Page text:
Yeah the bun can't be too dense and crusted because then the force required to penetrate the bun will end up pushing the lobster salad out of it.
                                        The textural contrast created by a grilled hot dog bun (or any lightweight bun) I think is essential.

                                          1. re: Chinon00

                                            I like baguette, but can see why others wouldn't. I would definitely recommend challah or brioche though. Buttery lobster with melted butter (or mayo) and buttery bread? It's like a triple play of richness without being over the top.

                                        1. re: Chinon00

                                          I'm a purist, and to me at least, nothing beats that perfectly grilled warm and buttery New England split top hot dog roll cradling my lobster salad made with predominantly knuckle and claw meat. I love the hot and cold contrast, and really dislike the few times where I do order one out, it's served on a brioche bun, or some such. And to the knuckle fans, my favorite bug suppliers sells lots of cooked meat but they don't pick the knuckles. they sell these huge bags of knuckles only in the shell for usually under $7-$8 per pound, so an all knuckle roll for me is a reality, and not just fantasy!

                                          Nothing over rated at all about a well cooked Maine lobster, but that's not to say I don't LOVE Alaskan King or Dungeoness crab a whole lot, too!

                                          1. re: CapeCodGuy

                                            I'm a purist, too: I don't consider it a *real* lobster roll unless I've dragged the bug from my own lobster pot, boiled it in Atlantic seawater (preferably from the Gulf of Maine), cracked it with my 19th-century vintage nutcracker, dressed it lightly with homemade mayo made from EVOO pressed between the thighs of Sicilian virgins, and ensconced in a split-top bun baked by Fannie Farmer's great-grandaughter, toasted over Aroostook County oak charcoal and brushed with Vermont Creamery sea-salt-flecked cultured butter. Oh, and it has to be served on a silver salver I stole from Locke-Ober in the pre-Lydia Shire era. But that's just me. A purist.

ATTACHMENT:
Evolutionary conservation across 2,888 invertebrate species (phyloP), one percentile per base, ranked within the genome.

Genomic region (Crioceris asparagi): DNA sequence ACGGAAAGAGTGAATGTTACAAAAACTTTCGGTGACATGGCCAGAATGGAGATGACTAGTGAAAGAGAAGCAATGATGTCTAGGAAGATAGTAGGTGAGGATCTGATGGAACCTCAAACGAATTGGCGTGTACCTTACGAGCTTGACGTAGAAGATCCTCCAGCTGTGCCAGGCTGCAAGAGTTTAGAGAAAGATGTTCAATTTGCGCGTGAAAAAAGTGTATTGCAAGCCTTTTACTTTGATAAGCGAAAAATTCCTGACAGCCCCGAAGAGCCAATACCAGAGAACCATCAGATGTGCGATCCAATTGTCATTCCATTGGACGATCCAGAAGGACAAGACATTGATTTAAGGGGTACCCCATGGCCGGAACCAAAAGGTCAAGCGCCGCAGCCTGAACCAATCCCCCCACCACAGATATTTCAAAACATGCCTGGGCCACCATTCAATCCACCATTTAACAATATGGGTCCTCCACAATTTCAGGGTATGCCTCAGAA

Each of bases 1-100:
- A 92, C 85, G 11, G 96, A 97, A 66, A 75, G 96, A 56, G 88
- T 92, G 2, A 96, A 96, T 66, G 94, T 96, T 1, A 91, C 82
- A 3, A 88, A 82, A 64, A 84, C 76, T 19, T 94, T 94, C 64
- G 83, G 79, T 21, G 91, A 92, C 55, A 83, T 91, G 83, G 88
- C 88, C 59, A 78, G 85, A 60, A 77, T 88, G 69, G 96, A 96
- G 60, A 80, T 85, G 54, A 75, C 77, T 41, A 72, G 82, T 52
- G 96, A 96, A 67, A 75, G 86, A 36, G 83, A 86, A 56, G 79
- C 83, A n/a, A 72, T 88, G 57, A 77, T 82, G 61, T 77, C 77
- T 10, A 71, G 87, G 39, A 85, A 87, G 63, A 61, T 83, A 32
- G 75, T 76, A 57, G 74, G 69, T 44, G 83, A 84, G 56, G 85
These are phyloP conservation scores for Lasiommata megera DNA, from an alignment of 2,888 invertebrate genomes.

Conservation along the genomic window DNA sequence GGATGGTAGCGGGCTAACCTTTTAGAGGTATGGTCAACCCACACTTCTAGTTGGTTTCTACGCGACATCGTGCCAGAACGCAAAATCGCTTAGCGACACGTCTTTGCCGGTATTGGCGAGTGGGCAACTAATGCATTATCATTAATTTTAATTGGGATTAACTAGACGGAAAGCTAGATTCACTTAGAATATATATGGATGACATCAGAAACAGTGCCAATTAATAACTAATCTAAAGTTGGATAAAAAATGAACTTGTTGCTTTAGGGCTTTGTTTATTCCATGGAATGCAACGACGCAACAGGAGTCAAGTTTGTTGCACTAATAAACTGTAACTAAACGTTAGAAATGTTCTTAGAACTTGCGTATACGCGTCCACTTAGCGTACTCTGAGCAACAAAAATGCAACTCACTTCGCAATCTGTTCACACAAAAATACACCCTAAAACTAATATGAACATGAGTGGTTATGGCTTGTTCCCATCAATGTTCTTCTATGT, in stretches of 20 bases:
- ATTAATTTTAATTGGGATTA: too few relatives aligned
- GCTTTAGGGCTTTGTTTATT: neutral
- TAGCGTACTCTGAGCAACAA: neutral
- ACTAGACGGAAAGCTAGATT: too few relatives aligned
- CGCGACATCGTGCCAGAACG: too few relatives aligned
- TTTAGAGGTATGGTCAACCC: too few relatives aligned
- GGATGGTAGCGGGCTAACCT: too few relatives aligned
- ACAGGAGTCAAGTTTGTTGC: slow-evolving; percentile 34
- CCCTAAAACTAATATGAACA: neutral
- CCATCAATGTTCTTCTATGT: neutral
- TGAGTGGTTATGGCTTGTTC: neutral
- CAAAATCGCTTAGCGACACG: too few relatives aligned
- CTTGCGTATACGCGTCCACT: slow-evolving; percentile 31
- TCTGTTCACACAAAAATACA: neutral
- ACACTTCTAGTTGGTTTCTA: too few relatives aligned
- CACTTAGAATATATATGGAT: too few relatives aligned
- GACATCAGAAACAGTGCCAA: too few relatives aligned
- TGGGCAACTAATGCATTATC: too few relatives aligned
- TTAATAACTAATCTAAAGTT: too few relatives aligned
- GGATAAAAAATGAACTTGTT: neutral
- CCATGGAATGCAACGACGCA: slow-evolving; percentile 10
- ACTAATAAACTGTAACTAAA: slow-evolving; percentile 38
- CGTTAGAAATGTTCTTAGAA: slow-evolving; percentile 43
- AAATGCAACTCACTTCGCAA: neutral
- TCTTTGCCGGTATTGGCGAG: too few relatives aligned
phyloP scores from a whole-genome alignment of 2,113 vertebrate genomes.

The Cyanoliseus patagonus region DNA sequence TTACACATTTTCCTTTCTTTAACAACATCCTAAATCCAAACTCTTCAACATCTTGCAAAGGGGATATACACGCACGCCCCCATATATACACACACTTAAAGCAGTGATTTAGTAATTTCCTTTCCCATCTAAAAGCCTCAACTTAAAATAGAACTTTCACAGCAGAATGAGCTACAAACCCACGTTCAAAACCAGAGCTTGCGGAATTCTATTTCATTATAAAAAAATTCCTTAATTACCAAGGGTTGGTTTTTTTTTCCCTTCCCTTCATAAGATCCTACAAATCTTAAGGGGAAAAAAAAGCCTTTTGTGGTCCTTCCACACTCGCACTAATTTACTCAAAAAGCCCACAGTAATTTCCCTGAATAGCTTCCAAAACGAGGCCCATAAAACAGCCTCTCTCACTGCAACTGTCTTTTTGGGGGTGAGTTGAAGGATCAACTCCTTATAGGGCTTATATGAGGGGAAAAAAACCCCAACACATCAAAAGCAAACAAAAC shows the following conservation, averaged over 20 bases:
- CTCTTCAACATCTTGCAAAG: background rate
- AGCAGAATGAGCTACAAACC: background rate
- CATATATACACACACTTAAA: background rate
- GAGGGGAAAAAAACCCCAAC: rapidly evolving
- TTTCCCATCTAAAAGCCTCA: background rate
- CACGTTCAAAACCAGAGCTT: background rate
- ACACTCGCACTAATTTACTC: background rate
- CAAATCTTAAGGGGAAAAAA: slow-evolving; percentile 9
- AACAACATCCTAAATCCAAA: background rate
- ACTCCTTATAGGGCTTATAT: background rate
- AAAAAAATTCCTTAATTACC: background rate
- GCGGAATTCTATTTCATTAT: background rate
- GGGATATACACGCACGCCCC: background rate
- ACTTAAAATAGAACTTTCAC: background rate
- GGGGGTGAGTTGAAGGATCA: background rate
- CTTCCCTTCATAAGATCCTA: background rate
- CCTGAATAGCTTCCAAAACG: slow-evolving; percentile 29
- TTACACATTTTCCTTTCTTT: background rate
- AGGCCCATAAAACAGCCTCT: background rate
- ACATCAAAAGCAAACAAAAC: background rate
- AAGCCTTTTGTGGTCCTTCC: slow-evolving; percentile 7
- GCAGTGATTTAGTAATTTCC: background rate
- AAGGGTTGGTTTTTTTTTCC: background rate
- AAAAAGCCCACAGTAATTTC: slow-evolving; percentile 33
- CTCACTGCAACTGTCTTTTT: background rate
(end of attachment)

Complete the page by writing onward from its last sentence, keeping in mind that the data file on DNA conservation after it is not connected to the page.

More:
1. re: MC Slim JB

                                              If the seawater doesn't come from at least 2+ miles offshore, it ruins the entire roll, right?

                                                1. re: MC Slim JB

                                                  You forgot to describe the cooking pot itself-- don't you have your great-great uncle Josiah's pewter kettle that he brought from the Scottish highlands in 1894?

                                                  1. re: newhound

                                                    Sorry, an oversight. It's a Granite Ware lobster pot from 1895 that used to belong to the last keeper of the Boon Island Light off Cape Neddick. Got it at his estate auction. Had to outbid Sumner Redstone for it. The man has lost a step.


                                                2. re: CapeCodGuy

                                                  Any chance that you would divulge your source for knuckles in the Boston area?

                                                  1. re: lc02139

                                                    To McSlim....seems like you cut too many corners to call yourself a true purist. No wonder you prefer a DAngelos seafood salad sub made with that yummy ''sea legs'' stuff.

                                                    To lc2139...sorry but my source is not local to Boston, but local to me on the Cape. Joe's Fish and Lobster on the canal in Sandwich.

                                            2. I just had a really great roll from James Hook, toasted roll, light on the mayo... Good size and price $14. BTW they had a "larger" roll for $17, but it looked to me to just be a bigger roll with the same amount of lobster.

                                              2 Replies
                                              1. re: phatchris

                                                They toast the rolls at James Hook? Is this a new thing?

                                                1. re: joth68

                                                  Started doing it 1 or 2 years ago..great improvement!

                                              2. I grew up in a "clean your plate" family. Lobster was one of the very few things that we were never required to even try, thus rendering it the absolute height of desirableness. Perhaps this childhood fascination with the great big steamed lobster that only Dad got to eat on Father's Day figures into the equation, but I really do feel a perfectly steamed lobster is one of the great delicacies on earth.